Normally, the vice-president would enjoy all the benefits of incumbency. But Ruto has fallen out with the president, who is throwing his weight behind Odinga for what will be one of Africa’s most important elections this year, a process that has been marred in the past by violence and allegations of fraud.
The reversal of positions has thrown the August contest wide open, says Murithi Mutiga, programme director for Africa at the International Crisis Group. “Kenya is one of the few countries [in Africa] where you go into an election without knowing who is going to win.”
As campaigning steps up for a contest that will also include elections for parliament and 47 local assemblies, assumptions about who might win the presidency have been turned upside down.
Both Kenyatta and Odinga are members of Kenya’s political royalty, the sons of two of the nation’s founding fathers. Ruto despite a decade as vice-president is now very much the outsider.
He is taking to his new role with gusto. One of Kenya’s richest businessmen — not unusual for top politicians — he has nevertheless presented himself as the candidate for a “hustler nation”. At rallies in which he has given out wheelbarrows, handcarts and other incentives to unemployed youth, he has burnished a rags-to-riches story and contrasted his supposedly humble political pedigree with that of Odinga and Kenyatta.
Meanwhile Odinga, an East German-educated social democrat who was a political prisoner for six years in the 1980s, suddenly finds himself the establishment candidate. “He has been there so long, if he doesn’t make it now, he has no more chances,” said Daniel Musyimi, who charges 40 cents for a shoe shine at a roadside spot in Naivasha.
Some political analysts say Odinga’s victory is assured because he has the power of the state behind him. But Mutiga of the International Crisis Group said the result was unpredictable because neither Odinga, a Luo, nor Ruto, a Kalenjin, came from the dominant Kikuyu ethnic group. “The absence of an elite consensus makes the election quite dangerous,” he added, referring to the violence that has scarred successive tightly fought contests.
The worst came after the 2007 election when 1,300 people were killed and hundreds of thousands fled their homes. Ruto was indicted for alleged orchestration of post-election violence along with Kenyatta by the International Criminal Court. Charges were later dropped.
“I came within an inch of my life,” said Mark Omondi of the terror that gripped Naivasha in the days after the 2007 election. “I won’t vote this time because my vote will come and kill me.”
Peter Kenneth, a former politician and businessman, said he thought violence would be limited and that leading contenders — concerned about the international reaction — would refrain from stoking trouble.
A bigger threat to electoral integrity, he said, was the increasing influence of money in a system where victory, at local and national level, was seen as a path to patronage. Surveys show that many Kenyans see political office as the quickest way to get rich.
Kenneth cited a lack of trust between the public and their leaders. “The electorate says, we have to milk the candidates now. Once they get elected we won’t see them again.”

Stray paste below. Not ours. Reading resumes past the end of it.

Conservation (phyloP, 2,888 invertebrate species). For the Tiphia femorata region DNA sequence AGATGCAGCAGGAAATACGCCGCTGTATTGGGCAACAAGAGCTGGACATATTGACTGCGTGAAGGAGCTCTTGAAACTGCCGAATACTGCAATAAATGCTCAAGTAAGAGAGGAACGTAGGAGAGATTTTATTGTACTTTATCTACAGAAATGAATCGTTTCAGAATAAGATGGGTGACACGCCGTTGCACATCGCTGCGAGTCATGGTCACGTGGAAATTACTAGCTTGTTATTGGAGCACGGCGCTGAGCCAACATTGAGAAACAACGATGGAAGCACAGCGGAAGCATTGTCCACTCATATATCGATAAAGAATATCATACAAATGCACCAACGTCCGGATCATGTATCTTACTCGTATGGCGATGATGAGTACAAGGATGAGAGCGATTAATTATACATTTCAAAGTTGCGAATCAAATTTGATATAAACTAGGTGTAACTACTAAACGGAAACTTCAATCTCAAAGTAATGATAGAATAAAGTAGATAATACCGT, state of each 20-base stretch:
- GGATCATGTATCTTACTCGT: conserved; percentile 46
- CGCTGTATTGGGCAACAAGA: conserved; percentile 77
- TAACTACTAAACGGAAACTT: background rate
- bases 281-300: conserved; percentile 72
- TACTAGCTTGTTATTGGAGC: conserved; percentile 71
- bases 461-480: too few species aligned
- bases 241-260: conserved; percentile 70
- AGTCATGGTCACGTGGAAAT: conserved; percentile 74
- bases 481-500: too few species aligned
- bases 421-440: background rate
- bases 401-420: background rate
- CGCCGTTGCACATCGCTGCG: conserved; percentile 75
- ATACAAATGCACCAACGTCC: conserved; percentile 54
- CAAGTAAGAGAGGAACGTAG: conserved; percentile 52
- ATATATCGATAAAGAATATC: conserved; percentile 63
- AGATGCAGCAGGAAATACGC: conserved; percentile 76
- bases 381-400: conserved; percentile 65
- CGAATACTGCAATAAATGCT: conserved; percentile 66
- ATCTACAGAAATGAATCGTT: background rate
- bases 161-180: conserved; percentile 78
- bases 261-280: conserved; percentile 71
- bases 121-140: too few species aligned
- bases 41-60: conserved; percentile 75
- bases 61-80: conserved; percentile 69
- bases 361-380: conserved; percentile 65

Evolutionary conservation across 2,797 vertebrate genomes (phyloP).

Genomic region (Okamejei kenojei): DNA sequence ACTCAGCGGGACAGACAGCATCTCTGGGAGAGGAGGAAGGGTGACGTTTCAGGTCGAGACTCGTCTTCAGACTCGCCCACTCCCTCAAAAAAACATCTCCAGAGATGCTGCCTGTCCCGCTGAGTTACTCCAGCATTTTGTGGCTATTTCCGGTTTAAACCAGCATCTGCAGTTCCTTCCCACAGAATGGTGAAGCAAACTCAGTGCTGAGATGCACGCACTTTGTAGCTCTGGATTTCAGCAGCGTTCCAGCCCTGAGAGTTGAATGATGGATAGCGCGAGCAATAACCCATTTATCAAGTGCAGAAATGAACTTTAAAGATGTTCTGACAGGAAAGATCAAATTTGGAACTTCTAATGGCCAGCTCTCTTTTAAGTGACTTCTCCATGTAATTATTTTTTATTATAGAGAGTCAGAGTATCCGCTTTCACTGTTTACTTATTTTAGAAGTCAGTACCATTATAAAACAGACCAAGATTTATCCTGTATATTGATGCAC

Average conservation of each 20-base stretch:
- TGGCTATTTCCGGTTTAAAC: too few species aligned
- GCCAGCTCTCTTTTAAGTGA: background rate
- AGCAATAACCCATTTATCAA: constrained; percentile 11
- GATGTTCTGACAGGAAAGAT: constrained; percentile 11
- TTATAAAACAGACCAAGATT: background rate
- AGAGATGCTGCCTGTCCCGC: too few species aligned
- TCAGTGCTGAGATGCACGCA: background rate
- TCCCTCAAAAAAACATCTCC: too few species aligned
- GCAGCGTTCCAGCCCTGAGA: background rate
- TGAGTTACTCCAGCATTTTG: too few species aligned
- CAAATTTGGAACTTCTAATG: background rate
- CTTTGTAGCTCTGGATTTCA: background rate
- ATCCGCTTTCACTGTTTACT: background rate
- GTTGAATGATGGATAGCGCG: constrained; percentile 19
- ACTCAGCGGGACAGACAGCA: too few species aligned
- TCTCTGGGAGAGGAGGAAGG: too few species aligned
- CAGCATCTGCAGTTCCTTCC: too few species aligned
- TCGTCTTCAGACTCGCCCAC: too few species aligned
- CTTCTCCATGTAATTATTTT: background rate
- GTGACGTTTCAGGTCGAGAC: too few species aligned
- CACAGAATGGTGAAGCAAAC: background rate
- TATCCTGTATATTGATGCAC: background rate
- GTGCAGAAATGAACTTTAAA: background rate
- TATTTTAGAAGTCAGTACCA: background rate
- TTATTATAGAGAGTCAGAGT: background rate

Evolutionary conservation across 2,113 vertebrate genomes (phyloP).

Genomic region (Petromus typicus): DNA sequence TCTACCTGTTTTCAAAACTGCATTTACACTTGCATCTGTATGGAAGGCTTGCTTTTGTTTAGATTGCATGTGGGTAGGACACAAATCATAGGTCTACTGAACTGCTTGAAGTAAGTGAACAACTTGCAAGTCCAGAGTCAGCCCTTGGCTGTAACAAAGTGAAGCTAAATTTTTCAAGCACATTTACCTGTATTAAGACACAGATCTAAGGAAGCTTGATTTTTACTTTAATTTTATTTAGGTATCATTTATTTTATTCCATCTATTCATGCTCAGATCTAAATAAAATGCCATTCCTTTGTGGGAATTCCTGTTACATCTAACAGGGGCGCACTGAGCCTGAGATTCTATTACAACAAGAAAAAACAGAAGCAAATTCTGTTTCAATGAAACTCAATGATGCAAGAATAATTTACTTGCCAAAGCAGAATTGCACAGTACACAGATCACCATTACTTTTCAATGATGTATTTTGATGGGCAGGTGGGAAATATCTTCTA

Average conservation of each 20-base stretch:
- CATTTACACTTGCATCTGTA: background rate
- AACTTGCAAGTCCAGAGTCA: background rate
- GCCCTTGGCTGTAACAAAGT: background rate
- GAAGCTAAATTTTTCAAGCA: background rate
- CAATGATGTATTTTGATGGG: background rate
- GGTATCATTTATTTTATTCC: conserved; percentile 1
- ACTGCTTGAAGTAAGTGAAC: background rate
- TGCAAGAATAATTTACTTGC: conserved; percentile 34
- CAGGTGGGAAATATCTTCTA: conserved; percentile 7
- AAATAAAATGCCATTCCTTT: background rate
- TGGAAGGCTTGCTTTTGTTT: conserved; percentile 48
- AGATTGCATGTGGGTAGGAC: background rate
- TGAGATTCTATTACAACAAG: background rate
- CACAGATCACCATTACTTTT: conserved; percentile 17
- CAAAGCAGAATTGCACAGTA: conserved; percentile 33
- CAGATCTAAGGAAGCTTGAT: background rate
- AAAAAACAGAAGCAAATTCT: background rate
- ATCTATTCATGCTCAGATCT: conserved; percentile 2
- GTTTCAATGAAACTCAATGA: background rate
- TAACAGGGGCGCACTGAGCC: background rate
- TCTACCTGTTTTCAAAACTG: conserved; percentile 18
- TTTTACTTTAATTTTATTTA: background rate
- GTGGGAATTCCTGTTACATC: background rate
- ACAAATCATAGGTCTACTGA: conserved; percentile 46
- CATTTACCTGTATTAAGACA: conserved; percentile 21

In his two terms, Kenyatta has completed several big-ticket infrastructure projects, including a $4bn railway, racking up worrying amounts of debt in the process. But Kagwiria says there has been little obvious improvement in the lives of millions of ordinary Kenyans.
The government says it has improved access to health, electricity and housing. This month, though, in acknowledgment of persistent hardship — and the need to butter up the electorate — it increased the minimum wage by 12 per cent.
Still, people’s difficulties have been exacerbated by months of Covid-19 lockdown and by rising food and fuel prices, only likely to get worse with the war in Ukraine. The government has failed to control rampant corruption, with the odd show-trial failing to quell the public’s impression that graft is endemic at all levels.
Despite its reputation as a freewheeling business environment, including one of Africa’s most innovative tech hubs, Kenya has struggled to sustain transformative growth. Its per capita income is still less than $2,000 and the number of Kenyans in absolute poverty, defined as living on less than $1.90 a day, doubled between 1990 and 2018, a period during which Ghana managed to halve its poverty numbers, according to World Bank data.
Though Kagwiria is an economics graduate from a prestigious Kenyan university she has not been able to find well-paid work. Instead she runs a phone-box-sized kiosk in the provincial town of Naivasha where she sells bottled water, batteries and single cigarettes, and tops up customers’ phone credit.
“I studied economics but there is no work so I decided to do business,” she said. Some others in the neighbourhood were much worse off, she added, hustling for a living by doing odd jobs or sweeping the streets.
Many remain sceptical that real change will ever come. “These big big people are very corrupt. They keep money in sacks in their houses,” said Wasike Robai, a vegetable vendor in Nairobi, of the political class. “How can a rich person come to help a poor person up? If I’m poor, I will remain poor.”